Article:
“As always, we are grateful for the chance to sit down with our elected officials in Washington and discuss timely real-estate subjects that affect so many Tennesseans,” Mr. Clayton said. “Senator Alexander, Senator Corker and the congressional staff members we spoke with also noted how much they appreciated the opportunity to talk about these key issues.”

The topics that TAR raised included the need to: 

Preserve the Mission and Purpose of the FHA Program. Ensure that the Federal Housing Administration single-family program has the tools and policies in place to meet its mission of providing access to safe, affordable mortgage financing to qualified borrowers nationwide, without imposing burdensome limitations. 

Preserve Real Estate-Related Tax Policies. Remember the vital role that real-estate tax provisions play in the nation’s housing markets and economy. Tax reform is important but should first do no harm. Several tax provisions vital to distressed homeowners and commercial real estate have expired and need to be extended.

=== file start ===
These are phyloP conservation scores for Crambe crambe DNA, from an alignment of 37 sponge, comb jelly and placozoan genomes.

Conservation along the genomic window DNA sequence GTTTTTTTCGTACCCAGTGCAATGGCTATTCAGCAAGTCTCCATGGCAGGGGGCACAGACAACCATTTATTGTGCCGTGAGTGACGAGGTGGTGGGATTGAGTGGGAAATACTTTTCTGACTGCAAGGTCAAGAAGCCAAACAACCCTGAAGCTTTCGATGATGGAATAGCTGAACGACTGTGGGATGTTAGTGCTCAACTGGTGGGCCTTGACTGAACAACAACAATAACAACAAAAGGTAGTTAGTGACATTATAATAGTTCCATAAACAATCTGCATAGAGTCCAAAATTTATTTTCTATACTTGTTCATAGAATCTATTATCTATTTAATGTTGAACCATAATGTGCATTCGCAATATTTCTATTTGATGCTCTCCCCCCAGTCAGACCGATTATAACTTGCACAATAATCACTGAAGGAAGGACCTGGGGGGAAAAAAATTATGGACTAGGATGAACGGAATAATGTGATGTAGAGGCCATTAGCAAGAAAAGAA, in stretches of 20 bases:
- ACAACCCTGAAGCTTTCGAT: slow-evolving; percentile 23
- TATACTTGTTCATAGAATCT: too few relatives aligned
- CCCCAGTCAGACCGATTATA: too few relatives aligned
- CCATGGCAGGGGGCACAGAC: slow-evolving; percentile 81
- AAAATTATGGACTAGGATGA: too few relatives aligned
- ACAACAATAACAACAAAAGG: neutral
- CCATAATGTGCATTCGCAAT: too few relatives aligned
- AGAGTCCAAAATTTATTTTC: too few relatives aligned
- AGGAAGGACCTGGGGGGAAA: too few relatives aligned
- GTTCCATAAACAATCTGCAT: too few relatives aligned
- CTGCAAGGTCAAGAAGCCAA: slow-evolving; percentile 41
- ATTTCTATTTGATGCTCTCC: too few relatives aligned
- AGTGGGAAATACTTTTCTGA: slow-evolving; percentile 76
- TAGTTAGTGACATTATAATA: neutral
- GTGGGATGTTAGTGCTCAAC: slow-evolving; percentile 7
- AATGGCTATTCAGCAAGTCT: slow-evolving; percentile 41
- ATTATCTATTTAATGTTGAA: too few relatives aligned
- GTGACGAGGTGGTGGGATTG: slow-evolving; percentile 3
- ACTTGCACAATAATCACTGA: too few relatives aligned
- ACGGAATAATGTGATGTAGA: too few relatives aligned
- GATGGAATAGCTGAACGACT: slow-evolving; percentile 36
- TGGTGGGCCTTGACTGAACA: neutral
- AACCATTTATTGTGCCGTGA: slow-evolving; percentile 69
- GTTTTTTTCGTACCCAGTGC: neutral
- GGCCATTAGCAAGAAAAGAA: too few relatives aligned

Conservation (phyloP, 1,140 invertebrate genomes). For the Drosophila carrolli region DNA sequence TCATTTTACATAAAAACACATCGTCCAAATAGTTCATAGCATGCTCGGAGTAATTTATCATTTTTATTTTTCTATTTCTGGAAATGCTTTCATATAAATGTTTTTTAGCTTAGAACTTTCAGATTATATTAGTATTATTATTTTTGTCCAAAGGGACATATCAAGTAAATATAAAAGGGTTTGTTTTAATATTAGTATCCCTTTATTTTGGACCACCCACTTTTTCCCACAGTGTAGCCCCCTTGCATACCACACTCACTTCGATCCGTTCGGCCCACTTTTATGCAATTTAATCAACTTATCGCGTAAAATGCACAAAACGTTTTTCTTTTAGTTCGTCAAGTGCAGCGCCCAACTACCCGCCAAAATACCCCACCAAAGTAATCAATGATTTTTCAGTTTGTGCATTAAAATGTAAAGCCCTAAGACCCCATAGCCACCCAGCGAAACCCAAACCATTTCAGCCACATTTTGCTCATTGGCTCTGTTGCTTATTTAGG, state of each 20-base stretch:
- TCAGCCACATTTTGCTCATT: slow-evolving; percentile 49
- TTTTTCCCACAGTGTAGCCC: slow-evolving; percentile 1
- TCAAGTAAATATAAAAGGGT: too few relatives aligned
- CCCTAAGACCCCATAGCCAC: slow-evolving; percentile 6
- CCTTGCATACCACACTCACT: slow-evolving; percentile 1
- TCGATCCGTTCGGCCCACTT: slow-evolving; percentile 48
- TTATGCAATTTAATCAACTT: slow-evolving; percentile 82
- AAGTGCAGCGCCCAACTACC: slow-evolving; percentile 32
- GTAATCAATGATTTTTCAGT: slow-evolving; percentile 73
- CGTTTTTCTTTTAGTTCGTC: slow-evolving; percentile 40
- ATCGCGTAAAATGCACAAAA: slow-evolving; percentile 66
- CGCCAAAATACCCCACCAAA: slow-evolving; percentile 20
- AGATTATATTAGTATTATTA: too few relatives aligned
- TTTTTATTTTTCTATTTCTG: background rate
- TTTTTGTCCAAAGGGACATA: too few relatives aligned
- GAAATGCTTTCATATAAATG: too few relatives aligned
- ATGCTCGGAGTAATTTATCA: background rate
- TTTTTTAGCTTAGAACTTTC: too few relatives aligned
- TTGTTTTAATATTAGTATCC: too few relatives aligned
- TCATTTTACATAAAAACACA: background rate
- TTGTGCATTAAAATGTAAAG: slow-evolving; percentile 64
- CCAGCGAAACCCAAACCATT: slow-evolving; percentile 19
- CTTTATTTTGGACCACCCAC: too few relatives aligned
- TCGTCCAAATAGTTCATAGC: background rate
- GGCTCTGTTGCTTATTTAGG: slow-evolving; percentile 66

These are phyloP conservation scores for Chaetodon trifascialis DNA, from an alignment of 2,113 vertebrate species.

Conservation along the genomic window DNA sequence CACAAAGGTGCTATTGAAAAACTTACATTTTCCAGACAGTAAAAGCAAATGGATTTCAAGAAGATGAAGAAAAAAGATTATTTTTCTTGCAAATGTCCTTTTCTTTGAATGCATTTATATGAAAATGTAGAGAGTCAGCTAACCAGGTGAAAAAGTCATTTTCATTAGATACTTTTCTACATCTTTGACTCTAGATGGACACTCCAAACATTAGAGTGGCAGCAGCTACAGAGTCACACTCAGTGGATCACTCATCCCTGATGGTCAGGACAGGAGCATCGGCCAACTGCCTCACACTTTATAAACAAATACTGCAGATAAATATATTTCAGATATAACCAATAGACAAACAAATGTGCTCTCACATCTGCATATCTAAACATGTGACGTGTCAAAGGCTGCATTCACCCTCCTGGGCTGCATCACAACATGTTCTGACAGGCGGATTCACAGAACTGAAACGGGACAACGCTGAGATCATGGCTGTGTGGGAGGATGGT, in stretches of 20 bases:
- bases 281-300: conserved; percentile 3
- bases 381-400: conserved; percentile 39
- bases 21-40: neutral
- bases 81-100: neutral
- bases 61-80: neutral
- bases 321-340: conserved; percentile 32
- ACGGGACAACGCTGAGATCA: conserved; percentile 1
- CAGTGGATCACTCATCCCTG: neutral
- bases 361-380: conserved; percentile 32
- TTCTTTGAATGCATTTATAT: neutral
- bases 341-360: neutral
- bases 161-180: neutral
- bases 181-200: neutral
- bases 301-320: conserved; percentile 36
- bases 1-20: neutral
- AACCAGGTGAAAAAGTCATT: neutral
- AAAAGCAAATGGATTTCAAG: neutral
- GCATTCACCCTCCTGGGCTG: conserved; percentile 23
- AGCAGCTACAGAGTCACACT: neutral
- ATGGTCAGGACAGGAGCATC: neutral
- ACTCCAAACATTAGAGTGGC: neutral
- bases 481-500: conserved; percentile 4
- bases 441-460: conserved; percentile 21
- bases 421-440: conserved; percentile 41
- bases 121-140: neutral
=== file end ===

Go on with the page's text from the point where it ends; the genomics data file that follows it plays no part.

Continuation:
Reform The Secondary Mortgage Market To Provide Certainty In The U.S. Housing Market. Restructure the secondary-mortgage market to ensure that affordable mortgages are available to consumers in all types of markets, and avoid a major disruption to the nation’s economy that would result from the total collapse of the housing-finance sector. 

TAR is “committed to identifying, analyzing and acting on issues that affect the real-estate industry and private-property owners throughout Tennessee,” Mr. Clayton said.